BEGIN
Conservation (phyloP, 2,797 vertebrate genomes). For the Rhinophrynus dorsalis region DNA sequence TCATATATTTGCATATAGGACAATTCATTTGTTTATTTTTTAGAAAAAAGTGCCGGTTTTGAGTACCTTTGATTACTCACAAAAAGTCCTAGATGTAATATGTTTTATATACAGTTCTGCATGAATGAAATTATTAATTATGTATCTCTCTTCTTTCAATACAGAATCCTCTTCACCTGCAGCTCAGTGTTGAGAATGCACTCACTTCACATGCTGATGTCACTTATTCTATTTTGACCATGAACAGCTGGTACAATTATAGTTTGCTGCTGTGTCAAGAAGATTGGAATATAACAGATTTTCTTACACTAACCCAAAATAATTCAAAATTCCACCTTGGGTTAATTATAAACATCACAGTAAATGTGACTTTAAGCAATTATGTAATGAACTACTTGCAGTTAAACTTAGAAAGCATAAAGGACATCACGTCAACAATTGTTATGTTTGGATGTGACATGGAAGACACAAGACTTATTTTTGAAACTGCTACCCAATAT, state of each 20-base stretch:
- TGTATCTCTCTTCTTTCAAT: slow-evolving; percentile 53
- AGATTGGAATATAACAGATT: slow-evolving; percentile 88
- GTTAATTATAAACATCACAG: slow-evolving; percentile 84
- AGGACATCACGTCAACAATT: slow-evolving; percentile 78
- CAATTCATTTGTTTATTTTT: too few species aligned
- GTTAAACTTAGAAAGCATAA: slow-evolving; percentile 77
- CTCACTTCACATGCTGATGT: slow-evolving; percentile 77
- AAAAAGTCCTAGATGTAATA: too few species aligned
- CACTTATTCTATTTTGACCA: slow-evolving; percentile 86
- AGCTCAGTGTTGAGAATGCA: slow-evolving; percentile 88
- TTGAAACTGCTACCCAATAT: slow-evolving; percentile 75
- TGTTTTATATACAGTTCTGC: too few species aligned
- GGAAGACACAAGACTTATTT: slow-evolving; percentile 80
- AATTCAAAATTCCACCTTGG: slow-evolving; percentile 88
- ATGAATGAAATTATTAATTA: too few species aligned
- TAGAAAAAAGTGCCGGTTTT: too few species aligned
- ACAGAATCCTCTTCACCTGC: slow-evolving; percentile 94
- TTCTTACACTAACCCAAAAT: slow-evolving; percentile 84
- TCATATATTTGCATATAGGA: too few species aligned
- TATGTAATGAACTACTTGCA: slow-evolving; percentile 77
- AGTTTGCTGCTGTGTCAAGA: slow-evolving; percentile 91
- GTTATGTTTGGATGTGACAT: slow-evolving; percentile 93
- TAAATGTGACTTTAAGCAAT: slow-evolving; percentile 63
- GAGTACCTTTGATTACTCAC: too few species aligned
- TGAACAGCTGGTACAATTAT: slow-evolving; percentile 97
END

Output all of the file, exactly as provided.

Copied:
Conservation (phyloP, 2,797 vertebrate genomes). For the Rhinophrynus dorsalis region DNA sequence TCATATATTTGCATATAGGACAATTCATTTGTTTATTTTTTAGAAAAAAGTGCCGGTTTTGAGTACCTTTGATTACTCACAAAAAGTCCTAGATGTAATATGTTTTATATACAGTTCTGCATGAATGAAATTATTAATTATGTATCTCTCTTCTTTCAATACAGAATCCTCTTCACCTGCAGCTCAGTGTTGAGAATGCACTCACTTCACATGCTGATGTCACTTATTCTATTTTGACCATGAACAGCTGGTACAATTATAGTTTGCTGCTGTGTCAAGAAGATTGGAATATAACAGATTTTCTTACACTAACCCAAAATAATTCAAAATTCCACCTTGGGTTAATTATAAACATCACAGTAAATGTGACTTTAAGCAATTATGTAATGAACTACTTGCAGTTAAACTTAGAAAGCATAAAGGACATCACGTCAACAATTGTTATGTTTGGATGTGACATGGAAGACACAAGACTTATTTTTGAAACTGCTACCCAATAT, state of each 20-base stretch:
- TGTATCTCTCTTCTTTCAAT: slow-evolving; percentile 53
- AGATTGGAATATAACAGATT: slow-evolving; percentile 88
- GTTAATTATAAACATCACAG: slow-evolving; percentile 84
- AGGACATCACGTCAACAATT: slow-evolving; percentile 78
- CAATTCATTTGTTTATTTTT: too few species aligned
- GTTAAACTTAGAAAGCATAA: slow-evolving; percentile 77
- CTCACTTCACATGCTGATGT: slow-evolving; percentile 77
- AAAAAGTCCTAGATGTAATA: too few species aligned
- CACTTATTCTATTTTGACCA: slow-evolving; percentile 86
- AGCTCAGTGTTGAGAATGCA: slow-evolving; percentile 88
- TTGAAACTGCTACCCAATAT: slow-evolving; percentile 75
- TGTTTTATATACAGTTCTGC: too few species aligned
- GGAAGACACAAGACTTATTT: slow-evolving; percentile 80
- AATTCAAAATTCCACCTTGG: slow-evolving; percentile 88
- ATGAATGAAATTATTAATTA: too few species aligned
- TAGAAAAAAGTGCCGGTTTT: too few species aligned
- ACAGAATCCTCTTCACCTGC: slow-evolving; percentile 94
- TTCTTACACTAACCCAAAAT: slow-evolving; percentile 84
- TCATATATTTGCATATAGGA: too few species aligned
- TATGTAATGAACTACTTGCA: slow-evolving; percentile 77
- AGTTTGCTGCTGTGTCAAGA: slow-evolving; percentile 91
- GTTATGTTTGGATGTGACAT: slow-evolving; percentile 93
- TAAATGTGACTTTAAGCAAT: slow-evolving; percentile 63
- GAGTACCTTTGATTACTCAC: too few species aligned
- TGAACAGCTGGTACAATTAT: slow-evolving; percentile 97